There are many former Wimbledon fans who didn't abandon the club in its time of need who follow the MK Dons. According AFC fans they don't exist, but there's lots of them, and no spin or propaganda will ever change that, and a "majority" does not equal "all", because Wimbledon fans form a significant minority of MK Dons fans. The "MK Dons" was the nickname of Wimbledon F.C. in Milton Keynes. AFC is a new club formed in 2002 in Kingston, usurping the history of Wimbledon F.C., who bought a non-league club's ground and then kicked them to the kerb in favour of financial gain and to appease Chelsea. What link does it have to Wimbledon F.C.? None at all, other than their "fans" opinion. You seem to forget that the years 2002-2004 did exist. Of course this is all highly POV and un-encyclopaedic, but then so is your diatribe above and therefore has no place in Wikipedia either way; two can play at that game. Abcmaxx (talk) 16:02, 7 December 2020 (UTC)Reply[reply]
I'm aware that some fans who supported Wimbledon went on to support Milton Keynes Dons - hence I wrote that the majority of the fans changed as opposed to all of them. I don't know why you're bringing AFC Wimbledon to the table as the discussion is about the fabled 'continuity' between Wimbledon FC and Milton Keynes Dons; AFC Wimbledon are a different, separate entity. Your closing remarks are strange. Firstly, I mentioned the period between September 2003 and May 2004 when Wimbledon played at the National Hockey Stadium prior to their dissolution - so I'm not sure how I'm supposed to have "forgotten" this period. Finally, I'm not approaching this from a biased point of view - I don't support any of these clubs, I have nothing against MK Dons and have never gone around labelling them with the clichéd 'Franchise' or 'plastic' jibes - I just take issue with the fact that this notion of Wimbledon 'becoming' Milton Keynes Dons is erroneously presented as factual information when it can be quite explicitly proven otherwise. — Preceding unsigned comment added by (talk) 14:08, 5 January 2022 (UTC)Reply[reply]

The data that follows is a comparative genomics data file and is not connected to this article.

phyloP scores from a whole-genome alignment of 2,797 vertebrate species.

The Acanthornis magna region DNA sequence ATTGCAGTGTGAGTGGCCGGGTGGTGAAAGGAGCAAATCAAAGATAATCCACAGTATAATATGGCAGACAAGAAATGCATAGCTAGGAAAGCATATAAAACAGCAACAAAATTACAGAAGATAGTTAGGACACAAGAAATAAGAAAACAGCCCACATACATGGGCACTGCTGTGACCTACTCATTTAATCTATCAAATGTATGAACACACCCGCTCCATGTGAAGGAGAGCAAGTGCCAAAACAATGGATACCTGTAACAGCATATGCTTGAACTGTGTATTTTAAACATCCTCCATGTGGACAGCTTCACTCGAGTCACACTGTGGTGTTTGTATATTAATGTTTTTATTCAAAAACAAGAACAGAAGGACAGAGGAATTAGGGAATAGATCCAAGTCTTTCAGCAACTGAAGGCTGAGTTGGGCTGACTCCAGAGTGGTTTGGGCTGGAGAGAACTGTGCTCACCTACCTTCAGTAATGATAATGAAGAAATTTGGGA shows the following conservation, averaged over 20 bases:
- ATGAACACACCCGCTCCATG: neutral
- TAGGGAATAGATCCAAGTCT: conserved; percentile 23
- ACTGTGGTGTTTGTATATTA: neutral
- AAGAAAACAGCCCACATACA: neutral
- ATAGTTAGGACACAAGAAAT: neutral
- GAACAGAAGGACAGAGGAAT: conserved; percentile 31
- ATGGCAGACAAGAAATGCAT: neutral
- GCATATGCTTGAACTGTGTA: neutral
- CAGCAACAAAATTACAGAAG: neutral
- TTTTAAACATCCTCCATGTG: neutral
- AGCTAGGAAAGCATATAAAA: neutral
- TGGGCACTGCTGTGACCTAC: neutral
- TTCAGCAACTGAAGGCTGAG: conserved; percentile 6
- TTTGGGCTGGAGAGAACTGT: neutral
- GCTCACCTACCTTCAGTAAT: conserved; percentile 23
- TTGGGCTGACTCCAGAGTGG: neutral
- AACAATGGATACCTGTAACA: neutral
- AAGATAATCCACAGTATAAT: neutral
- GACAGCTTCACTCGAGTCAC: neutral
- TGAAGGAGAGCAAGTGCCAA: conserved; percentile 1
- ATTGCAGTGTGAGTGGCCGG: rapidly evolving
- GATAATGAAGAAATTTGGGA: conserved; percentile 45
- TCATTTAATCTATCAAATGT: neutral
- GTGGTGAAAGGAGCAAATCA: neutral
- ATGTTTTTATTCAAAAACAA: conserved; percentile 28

"Large majority of fans"[edit]

The article says in three places, "to which the large majority of Wimbledon fans immediately switched allegiance", "despite opposition from the majority of Wimbledon fans", and again "to which a majority of Wimbledon F.C. fans switched their allegiance." These are all referenced, but the refs do not say or show that it was a majority of fans (or a large majority), or that they "immediately" switched allegiance. I am taking those words out and leaving it as "Wimbledon fans" in the second instance, and "many Wimbledon fans" in the other two, which is referenced. This will not make the meaning any less clear. 2001:BB6:4713:4858:7D35:C868:7C13:4368 (talk) 11:25, 27 August 2021 (UTC)Reply[reply]